SPD says speeding down thanks to school zone cameras

School zone camera capture speeding drivers.
School zone camera capture speeding drivers.(Shreveport Police Department)
Published: Jan. 27, 2023 at 12:57 PM CST
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SHREVEPORT, La. (KSLA) - According to the Shreveport Police Department, their school automated speed enforcement program is showing positive results.

Beginning in June 2022, the police department partnered with Caddo Parish Schools to launch a campaign to educate the public about speeding in school zones.

Before the program started, speed studies were conducted in 48 school zones. Over a five-day period, from 7 a.m.-9 a.m. and 2 p.m.-4 p.m., 438,541 vehicles traveled through the school zones. SPD says 210,156, (48 percent) of those vehicles were traveling 10+ miles over the speed limit.

Morning Flashers (7 a.m. to 9 a.m.)Afternoon Flashers (2 p.m. to 4 p.m.)
Traffic Count199,719238,822
% of speeders45%50%

The program started in August, with a 30-day warning period. They started in seven schools and have been adding cameras to additional school zones each month. SPD’s data shows that speeding was reduced by 22 percent during the warning period, when no citations were issued. They say results continue to show reduced speeding ranging from 78 percent to 94 percent within their sample set.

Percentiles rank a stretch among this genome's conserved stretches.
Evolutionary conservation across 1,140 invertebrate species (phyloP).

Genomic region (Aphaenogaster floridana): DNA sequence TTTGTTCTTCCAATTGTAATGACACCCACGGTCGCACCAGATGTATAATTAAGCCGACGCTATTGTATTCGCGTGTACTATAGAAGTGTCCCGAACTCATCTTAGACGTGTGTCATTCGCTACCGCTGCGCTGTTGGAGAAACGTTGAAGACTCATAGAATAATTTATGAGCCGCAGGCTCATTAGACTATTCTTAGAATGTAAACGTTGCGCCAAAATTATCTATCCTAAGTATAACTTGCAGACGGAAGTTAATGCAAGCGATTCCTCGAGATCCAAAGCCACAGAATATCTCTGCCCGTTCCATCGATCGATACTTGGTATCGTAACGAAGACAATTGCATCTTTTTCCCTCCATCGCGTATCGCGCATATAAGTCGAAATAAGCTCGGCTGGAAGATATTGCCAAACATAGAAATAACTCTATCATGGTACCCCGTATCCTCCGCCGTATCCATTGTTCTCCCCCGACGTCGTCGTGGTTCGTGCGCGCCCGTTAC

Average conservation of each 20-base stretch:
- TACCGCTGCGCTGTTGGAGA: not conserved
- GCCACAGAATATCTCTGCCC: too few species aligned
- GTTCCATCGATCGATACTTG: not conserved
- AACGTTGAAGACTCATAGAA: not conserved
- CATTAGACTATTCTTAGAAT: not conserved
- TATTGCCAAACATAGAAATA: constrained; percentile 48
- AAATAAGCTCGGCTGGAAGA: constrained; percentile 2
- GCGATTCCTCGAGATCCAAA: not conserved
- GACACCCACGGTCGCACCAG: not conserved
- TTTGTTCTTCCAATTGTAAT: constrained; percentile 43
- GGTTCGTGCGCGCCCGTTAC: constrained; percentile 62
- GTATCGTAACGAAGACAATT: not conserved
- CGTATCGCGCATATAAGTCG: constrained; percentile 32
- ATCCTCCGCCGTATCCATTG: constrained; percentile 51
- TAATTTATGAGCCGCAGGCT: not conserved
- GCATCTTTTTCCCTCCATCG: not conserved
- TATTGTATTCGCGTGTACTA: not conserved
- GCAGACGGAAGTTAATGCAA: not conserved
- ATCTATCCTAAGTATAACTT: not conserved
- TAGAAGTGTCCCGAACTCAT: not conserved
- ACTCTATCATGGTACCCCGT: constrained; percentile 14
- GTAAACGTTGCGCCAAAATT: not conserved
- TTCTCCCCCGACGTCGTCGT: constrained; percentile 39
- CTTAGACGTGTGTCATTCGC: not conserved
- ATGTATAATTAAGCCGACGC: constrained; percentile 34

SPD says the program only enforces speed limits during school zone hours. A comparison was conducted between the two data sets (active vs. non-active enforcement), and it showed an inconsistent trend during mid-day hours when there is no active speed enforcement. They say while some schools found reductions in speeding, others showed increases.

Their study found that traffic has decreased in school zones by around 27 percent.

To keep the program transparent, drivers will see a “photo enforced” sign, their speed on a radar feedback sign, and a sign with school zone times or flashers. SPD says this gives drivers three warnings before entering the school zone.

Citations are issued if a vehicle is traveling 11+ MPH over the speed limit.

SPD says the camera systems use LIDAR, the same technology officers use to measure speeding. A third-party vendor trained by LIDAR manufacturers is required to re-certify each machine once a year. This is to ensure the technology works properly and accurately.

Officials say LIDAR runs a self-check every 35 minutes, that includes the camera. If all aspects aren’t working properly, the machine ill not capture a speed or image. It stays in an “error state” until a technician fixes the issue.

SPD says these “safety nets” keep incorrect data from being processed.